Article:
bapu – UP (raised) + AB (able seaman, or jack tar) both rev.
17. Companion, note, regularly put on posh woman’s cloak (10)
paludament – U DAME (posh woman) in PAL (companion) + NoTe
19. Sort of skirt female medium’s got out of curiosity (4,4)
rara avis – RARA (skirt) + (M)AVIS (female)
20. With ends removed, protuberance has got to dip (6)
hummus – HUM(P) MUS(T)
23. French department assisted nine in English translation (5-5-5)
Seine-Saint-Denis – (ASSISTED NINE IN E). I hadn’t heard of this Department near Paris, and confess I looked up a list.. it turns out there is only one that is 5-5-5
24. Stifling onset of rage, when one’s no longer raising voice (5)
arsis – R(age) in AS (when) + IS (one’s). One of my last in, mainly because for the life of me I could not understand what this word means. Apparently it means both raising the voice and also lowering it! I think the def. here is “raising voice,” and the “no longer” is a reference to it being an obsolete word.
25. Channel regulator putting blame on rant I’d broadcast (5-4)
drain-trap *(RANT I’D) + RAP (blame)

1. Festival coming up in park, as ever (5)
Vesak – hidden, rev. in parK AS EVer. A Buddhist festival held in May, but the precise date seems rather variable
2. Short crack, ear-splitting, scattered or spread bees? (8,7)
quilting parties – QUI(P) (crack) + *(EAR SPLITTING). A spread bee, in the same sense as a spelling bee…
3. Foolish behaviour, carrying old uranium away from Axis (8)
anticous – O(ld) U(ranium) in ANTICS. The capital in Axis should not really be there
4. See perfectly in grey-green light (4)
grok – GR(ey) + OK (green light). A word invented by Robert Heinlein, apparently it is Martian for “to drink”
5. Unknown article to drop in belly will make you no thinner! (7,3)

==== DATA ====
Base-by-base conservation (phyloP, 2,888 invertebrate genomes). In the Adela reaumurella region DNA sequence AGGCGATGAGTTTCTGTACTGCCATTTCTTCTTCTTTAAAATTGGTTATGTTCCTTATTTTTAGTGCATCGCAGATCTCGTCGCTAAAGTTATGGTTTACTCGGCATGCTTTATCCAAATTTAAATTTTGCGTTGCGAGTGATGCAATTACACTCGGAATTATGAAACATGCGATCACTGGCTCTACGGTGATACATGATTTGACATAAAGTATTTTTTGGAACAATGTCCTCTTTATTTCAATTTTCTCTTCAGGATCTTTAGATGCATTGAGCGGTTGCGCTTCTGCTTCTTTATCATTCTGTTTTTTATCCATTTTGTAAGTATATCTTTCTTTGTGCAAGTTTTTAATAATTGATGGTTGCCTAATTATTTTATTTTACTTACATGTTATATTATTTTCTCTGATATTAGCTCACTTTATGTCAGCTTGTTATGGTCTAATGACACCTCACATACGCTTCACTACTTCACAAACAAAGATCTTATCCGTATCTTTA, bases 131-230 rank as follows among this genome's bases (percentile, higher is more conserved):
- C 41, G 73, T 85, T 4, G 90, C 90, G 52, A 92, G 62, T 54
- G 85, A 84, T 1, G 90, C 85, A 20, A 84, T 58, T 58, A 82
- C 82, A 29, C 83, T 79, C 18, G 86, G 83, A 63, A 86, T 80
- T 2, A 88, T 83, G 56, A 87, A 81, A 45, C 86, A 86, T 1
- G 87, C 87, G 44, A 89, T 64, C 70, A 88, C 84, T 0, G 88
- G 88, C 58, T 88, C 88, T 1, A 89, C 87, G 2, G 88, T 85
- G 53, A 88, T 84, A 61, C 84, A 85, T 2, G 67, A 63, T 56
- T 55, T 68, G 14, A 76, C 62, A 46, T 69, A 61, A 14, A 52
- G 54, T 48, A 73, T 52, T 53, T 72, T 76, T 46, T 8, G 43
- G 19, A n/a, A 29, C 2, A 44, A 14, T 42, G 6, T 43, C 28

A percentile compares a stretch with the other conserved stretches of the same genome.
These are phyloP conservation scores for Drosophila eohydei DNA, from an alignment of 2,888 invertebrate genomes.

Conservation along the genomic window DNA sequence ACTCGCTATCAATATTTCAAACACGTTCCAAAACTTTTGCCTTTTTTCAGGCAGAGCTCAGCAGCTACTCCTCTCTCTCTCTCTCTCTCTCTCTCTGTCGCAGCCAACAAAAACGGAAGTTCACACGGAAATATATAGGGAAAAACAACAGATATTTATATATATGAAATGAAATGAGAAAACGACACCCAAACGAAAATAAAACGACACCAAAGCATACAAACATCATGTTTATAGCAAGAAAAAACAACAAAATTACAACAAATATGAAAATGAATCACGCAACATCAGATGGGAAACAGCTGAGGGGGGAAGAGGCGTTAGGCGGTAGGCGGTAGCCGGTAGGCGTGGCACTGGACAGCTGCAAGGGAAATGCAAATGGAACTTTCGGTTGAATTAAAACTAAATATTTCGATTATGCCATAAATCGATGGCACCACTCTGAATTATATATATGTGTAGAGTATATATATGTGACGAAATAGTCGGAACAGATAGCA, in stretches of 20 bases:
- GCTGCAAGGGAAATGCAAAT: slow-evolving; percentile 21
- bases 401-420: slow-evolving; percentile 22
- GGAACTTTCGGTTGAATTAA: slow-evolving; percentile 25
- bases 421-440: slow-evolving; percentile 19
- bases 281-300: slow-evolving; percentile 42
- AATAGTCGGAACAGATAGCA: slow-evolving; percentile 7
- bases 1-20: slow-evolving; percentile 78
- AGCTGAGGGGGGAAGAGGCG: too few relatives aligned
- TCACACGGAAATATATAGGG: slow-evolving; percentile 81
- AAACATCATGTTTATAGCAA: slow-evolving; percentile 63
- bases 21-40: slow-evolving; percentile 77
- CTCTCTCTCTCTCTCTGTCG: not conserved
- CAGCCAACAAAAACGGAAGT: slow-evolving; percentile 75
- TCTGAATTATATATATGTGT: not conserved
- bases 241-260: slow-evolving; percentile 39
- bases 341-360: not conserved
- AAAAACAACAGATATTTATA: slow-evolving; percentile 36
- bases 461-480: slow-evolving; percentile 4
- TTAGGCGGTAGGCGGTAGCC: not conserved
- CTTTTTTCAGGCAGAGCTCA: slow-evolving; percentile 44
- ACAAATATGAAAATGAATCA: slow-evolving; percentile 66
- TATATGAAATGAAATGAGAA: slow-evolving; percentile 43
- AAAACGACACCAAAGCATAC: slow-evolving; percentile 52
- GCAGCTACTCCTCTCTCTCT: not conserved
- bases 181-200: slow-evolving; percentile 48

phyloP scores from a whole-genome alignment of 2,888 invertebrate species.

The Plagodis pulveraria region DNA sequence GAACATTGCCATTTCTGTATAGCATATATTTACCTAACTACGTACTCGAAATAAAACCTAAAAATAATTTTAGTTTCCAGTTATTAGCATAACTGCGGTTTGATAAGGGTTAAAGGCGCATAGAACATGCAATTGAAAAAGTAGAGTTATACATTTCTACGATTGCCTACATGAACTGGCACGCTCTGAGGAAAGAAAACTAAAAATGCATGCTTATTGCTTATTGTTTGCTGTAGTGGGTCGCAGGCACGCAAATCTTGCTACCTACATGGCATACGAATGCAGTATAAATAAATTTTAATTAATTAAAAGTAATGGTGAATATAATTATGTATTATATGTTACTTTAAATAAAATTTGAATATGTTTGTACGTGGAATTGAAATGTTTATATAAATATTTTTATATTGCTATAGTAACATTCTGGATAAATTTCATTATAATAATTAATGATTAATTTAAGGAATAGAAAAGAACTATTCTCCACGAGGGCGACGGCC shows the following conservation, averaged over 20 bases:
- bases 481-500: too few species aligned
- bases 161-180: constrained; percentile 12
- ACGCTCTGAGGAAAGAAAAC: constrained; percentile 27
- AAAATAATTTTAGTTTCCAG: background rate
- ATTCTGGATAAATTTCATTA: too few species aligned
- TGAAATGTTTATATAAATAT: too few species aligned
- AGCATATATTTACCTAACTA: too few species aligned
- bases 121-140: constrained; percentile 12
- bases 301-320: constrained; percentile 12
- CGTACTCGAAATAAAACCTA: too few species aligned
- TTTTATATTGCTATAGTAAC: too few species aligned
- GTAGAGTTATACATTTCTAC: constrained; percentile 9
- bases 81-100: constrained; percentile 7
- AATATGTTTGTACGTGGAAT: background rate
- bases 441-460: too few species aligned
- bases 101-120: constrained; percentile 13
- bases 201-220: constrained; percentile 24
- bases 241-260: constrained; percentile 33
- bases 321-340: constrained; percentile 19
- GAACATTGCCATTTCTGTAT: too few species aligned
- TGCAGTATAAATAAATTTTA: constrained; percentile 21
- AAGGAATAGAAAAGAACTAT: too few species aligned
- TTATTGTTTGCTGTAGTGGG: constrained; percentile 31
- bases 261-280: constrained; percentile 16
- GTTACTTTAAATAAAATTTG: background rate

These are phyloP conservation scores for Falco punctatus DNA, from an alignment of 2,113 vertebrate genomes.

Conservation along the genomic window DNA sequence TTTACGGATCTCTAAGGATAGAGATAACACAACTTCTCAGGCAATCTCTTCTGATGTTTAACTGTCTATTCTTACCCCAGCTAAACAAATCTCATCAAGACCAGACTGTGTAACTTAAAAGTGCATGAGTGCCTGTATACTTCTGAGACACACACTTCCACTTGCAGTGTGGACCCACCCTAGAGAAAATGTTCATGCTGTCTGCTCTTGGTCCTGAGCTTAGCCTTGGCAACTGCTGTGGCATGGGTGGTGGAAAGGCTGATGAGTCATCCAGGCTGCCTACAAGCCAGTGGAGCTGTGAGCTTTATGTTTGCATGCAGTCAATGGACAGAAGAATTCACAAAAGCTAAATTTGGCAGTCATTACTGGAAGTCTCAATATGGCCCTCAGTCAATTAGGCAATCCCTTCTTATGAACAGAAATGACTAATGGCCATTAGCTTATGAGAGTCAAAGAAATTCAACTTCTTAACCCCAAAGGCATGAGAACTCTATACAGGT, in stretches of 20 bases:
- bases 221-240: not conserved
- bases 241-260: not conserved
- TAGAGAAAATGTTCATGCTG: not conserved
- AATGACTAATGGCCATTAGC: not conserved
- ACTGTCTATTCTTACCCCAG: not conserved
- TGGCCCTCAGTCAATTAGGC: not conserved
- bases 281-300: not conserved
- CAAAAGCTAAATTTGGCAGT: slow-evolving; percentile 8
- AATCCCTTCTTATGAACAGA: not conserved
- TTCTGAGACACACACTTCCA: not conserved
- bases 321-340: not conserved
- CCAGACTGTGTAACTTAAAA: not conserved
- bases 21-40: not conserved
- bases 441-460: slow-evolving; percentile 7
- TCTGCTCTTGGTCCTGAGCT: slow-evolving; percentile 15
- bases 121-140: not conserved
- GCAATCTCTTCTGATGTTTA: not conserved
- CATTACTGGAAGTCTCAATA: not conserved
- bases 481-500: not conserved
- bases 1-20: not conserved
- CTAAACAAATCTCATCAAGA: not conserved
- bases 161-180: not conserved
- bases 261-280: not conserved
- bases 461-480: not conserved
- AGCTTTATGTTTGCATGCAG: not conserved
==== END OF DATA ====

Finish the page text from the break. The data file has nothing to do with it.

xanthan gum
6. So close to impromptu fencing, a black Caribbean tree (6)
sabicu – A B(lack) in SIC (so) + (imprompt)U
7. Head of OPEC, you organised fixer to annul the first energy commission (4,3,8)
oyer and terminer – O(pec) + YE (you) + RAN (organised) + D(E)TERMINER (fixer). A commission to be on the Assize court circuit, got rid of in 1972 along with the assize courts themselves
8. A hut on dry ground for submariner (9)
hydronaut – *(A HUT ON DRY)
12. Curses one heaps up, following tail of wicked old political saboteur? (10)
dynamitard(wicke)D + all rev: DRAT (curses) + I + MANY (heaps)
13. Hog, young, mostly, one raised in large country (9)
babirussa – BAB(y) + RUSSIA, with the I raised..
15. Refrain no longer from smashing vase, about due to be emptied (8)
faburden – FAB (smashing) + D(U)E in URN (vase)
18. Reduced ships: after cutting one hundred, notice emperor upset (6)
razees – SEE (C)ZAR, both rev.
21. Little spray’s brought up for techie (5)
sysop – POSY’S, rev.
22. Ultimate in scuttlebutt in literary gossip column (4)
anta – (scuttlebut)T in ANA, literary gossip

Author: JerryW

I love The Times crosswords..

One comment on “Club Monthly 20180 September 2015”

  1. Welcome back Jerry. I enjoyed the July and August puzzles. Thought this one a bit on the tough side – though always fair as these puzzle invariably are